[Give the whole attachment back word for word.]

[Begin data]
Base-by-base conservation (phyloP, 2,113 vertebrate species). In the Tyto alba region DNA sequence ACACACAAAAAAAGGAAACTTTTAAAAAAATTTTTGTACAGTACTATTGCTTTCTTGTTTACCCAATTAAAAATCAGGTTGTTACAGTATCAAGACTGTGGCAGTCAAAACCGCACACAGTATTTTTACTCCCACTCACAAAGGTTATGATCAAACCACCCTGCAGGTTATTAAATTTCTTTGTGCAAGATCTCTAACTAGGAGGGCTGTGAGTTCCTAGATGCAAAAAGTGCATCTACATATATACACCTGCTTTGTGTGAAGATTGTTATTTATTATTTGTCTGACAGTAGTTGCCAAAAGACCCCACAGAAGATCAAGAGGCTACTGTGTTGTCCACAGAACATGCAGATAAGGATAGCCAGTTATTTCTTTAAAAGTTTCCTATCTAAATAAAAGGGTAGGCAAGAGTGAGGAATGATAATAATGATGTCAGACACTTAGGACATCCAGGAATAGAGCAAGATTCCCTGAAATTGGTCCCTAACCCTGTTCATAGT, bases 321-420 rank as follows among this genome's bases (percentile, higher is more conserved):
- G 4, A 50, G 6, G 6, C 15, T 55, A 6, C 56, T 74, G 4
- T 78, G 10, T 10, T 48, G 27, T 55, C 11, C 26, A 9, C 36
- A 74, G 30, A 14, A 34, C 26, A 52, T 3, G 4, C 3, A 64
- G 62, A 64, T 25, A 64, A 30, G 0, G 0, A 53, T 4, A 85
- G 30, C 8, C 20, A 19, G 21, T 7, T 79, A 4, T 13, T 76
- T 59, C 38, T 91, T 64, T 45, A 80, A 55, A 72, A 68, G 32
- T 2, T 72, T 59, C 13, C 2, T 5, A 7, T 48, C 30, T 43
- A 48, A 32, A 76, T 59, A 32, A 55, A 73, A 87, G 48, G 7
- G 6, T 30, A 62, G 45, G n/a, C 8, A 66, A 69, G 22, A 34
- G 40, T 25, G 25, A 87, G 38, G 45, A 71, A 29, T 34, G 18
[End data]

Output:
Base-by-base conservation (phyloP, 2,113 vertebrate species). In the Tyto alba region DNA sequence ACACACAAAAAAAGGAAACTTTTAAAAAAATTTTTGTACAGTACTATTGCTTTCTTGTTTACCCAATTAAAAATCAGGTTGTTACAGTATCAAGACTGTGGCAGTCAAAACCGCACACAGTATTTTTACTCCCACTCACAAAGGTTATGATCAAACCACCCTGCAGGTTATTAAATTTCTTTGTGCAAGATCTCTAACTAGGAGGGCTGTGAGTTCCTAGATGCAAAAAGTGCATCTACATATATACACCTGCTTTGTGTGAAGATTGTTATTTATTATTTGTCTGACAGTAGTTGCCAAAAGACCCCACAGAAGATCAAGAGGCTACTGTGTTGTCCACAGAACATGCAGATAAGGATAGCCAGTTATTTCTTTAAAAGTTTCCTATCTAAATAAAAGGGTAGGCAAGAGTGAGGAATGATAATAATGATGTCAGACACTTAGGACATCCAGGAATAGAGCAAGATTCCCTGAAATTGGTCCCTAACCCTGTTCATAGT, bases 321-420 rank as follows among this genome's bases (percentile, higher is more conserved):
- G 4, A 50, G 6, G 6, C 15, T 55, A 6, C 56, T 74, G 4
- T 78, G 10, T 10, T 48, G 27, T 55, C 11, C 26, A 9, C 36
- A 74, G 30, A 14, A 34, C 26, A 52, T 3, G 4, C 3, A 64
- G 62, A 64, T 25, A 64, A 30, G 0, G 0, A 53, T 4, A 85
- G 30, C 8, C 20, A 19, G 21, T 7, T 79, A 4, T 13, T 76
- T 59, C 38, T 91, T 64, T 45, A 80, A 55, A 72, A 68, G 32
- T 2, T 72, T 59, C 13, C 2, T 5, A 7, T 48, C 30, T 43
- A 48, A 32, A 76, T 59, A 32, A 55, A 73, A 87, G 48, G 7
- G 6, T 30, A 62, G 45, G n/a, C 8, A 66, A 69, G 22, A 34
- G 40, T 25, G 25, A 87, G 38, G 45, A 71, A 29, T 34, G 18